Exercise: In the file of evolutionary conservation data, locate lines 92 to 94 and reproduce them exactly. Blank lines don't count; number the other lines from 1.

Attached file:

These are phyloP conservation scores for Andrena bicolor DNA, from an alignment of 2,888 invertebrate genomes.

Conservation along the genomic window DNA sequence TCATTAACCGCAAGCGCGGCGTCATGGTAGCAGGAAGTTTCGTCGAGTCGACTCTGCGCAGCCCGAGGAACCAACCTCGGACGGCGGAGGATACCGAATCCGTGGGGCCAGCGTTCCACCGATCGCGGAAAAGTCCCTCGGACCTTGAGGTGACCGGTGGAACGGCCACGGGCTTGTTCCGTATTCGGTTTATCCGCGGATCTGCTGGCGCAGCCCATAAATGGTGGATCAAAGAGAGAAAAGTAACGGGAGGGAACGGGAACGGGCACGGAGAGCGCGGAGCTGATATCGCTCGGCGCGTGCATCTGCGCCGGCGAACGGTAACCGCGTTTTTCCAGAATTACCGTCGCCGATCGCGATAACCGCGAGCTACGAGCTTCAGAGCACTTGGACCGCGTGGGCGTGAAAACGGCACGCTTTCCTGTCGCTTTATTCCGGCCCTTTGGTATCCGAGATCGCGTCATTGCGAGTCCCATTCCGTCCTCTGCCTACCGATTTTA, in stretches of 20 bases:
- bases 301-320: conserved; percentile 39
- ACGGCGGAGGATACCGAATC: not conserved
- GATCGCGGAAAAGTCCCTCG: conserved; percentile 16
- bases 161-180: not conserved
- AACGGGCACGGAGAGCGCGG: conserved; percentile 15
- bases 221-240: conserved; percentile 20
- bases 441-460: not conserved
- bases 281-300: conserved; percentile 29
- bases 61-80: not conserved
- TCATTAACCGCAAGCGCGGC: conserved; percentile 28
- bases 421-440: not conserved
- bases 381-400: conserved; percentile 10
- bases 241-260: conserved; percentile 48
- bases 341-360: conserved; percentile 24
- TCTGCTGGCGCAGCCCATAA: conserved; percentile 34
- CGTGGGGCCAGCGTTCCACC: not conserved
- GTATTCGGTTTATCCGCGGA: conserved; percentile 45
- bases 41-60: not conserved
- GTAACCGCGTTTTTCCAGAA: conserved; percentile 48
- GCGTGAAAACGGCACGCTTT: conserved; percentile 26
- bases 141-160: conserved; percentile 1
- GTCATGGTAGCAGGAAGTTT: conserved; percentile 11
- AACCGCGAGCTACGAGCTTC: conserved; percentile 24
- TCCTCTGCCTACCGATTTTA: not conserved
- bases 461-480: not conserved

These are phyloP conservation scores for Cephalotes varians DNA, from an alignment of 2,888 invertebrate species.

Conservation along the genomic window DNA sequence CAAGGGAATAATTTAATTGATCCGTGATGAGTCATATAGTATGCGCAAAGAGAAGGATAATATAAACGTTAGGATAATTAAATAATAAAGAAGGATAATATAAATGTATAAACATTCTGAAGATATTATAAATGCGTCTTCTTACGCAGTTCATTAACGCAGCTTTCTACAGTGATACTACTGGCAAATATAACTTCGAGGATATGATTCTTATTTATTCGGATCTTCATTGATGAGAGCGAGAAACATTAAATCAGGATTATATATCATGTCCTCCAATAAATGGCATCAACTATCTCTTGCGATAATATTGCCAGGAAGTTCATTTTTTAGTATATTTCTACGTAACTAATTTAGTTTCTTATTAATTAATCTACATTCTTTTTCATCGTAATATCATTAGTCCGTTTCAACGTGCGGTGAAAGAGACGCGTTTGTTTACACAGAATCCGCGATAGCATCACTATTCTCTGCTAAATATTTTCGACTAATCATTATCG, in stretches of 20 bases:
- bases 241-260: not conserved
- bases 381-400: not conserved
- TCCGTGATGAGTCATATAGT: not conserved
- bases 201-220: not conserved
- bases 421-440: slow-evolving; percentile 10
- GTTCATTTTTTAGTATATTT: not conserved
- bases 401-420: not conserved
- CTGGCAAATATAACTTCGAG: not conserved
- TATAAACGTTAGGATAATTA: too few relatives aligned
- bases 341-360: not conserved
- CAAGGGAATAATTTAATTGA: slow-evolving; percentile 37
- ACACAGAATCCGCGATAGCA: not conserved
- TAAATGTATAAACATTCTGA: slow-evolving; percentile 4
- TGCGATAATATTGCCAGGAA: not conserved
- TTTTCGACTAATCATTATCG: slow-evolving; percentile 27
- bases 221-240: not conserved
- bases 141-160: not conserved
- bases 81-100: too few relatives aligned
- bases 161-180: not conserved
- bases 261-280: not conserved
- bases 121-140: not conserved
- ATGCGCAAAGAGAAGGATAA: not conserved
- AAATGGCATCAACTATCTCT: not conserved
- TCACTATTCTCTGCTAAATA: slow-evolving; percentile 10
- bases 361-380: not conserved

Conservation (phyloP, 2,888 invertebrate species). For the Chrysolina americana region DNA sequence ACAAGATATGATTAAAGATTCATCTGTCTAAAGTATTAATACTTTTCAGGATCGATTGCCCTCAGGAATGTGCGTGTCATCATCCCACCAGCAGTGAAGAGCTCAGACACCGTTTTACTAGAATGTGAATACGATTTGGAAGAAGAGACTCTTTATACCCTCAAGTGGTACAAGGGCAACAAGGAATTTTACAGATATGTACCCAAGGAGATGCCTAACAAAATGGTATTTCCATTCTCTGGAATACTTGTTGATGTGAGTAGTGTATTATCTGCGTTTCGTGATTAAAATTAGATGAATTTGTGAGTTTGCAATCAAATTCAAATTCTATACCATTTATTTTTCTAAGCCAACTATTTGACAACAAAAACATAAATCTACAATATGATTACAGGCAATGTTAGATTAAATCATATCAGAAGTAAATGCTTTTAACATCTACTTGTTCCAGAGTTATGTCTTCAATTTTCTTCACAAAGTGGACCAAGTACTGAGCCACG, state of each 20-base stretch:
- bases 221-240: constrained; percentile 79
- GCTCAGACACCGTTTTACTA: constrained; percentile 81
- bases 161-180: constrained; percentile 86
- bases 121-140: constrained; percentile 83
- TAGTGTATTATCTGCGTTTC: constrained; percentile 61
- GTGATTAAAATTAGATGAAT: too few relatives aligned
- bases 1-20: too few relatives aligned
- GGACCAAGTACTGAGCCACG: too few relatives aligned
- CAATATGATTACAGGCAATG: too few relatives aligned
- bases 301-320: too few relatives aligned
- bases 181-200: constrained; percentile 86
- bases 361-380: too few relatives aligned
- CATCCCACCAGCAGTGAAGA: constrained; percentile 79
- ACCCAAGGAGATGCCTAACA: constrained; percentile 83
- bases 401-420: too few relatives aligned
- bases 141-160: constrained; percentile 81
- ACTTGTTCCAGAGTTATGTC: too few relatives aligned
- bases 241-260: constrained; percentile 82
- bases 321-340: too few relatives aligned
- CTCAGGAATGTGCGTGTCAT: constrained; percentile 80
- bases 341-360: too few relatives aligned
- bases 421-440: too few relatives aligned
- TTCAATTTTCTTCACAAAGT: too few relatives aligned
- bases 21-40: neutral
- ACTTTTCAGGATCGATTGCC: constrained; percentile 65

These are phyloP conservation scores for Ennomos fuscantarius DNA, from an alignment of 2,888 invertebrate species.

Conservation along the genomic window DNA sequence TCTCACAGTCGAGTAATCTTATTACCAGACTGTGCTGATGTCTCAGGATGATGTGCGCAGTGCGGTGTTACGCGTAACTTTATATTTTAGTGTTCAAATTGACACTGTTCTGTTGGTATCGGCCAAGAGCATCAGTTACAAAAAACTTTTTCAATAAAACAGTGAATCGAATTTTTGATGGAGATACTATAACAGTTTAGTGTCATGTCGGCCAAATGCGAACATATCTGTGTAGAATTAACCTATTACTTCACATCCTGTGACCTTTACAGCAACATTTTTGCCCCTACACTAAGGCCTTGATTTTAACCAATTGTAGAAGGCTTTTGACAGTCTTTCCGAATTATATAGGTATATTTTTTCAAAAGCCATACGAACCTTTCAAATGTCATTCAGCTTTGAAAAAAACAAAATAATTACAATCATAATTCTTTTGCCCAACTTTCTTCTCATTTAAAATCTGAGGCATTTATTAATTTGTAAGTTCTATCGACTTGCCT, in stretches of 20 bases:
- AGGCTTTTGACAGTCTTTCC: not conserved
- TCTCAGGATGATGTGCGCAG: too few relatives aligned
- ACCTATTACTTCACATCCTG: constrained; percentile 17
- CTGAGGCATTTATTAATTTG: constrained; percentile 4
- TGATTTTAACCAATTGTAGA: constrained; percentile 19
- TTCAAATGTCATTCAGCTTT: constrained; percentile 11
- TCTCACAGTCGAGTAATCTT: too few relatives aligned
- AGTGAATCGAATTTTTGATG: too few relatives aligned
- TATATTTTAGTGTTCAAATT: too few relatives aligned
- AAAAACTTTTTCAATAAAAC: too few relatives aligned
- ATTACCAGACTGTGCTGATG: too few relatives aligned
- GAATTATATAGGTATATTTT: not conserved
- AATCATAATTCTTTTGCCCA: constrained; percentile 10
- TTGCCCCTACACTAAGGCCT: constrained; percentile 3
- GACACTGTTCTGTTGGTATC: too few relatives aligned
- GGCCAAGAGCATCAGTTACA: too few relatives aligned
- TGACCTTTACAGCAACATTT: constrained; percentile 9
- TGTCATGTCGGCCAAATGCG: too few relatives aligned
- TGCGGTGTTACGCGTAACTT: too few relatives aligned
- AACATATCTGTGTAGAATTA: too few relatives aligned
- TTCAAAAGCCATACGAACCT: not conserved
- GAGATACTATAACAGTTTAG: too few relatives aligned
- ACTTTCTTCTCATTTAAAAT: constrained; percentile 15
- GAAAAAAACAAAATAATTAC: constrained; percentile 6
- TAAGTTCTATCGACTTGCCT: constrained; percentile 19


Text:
- AAAAACTTTTTCAATAAAAC: too few relatives aligned
- ATTACCAGACTGTGCTGATG: too few relatives aligned
- GAATTATATAGGTATATTTT: not conserved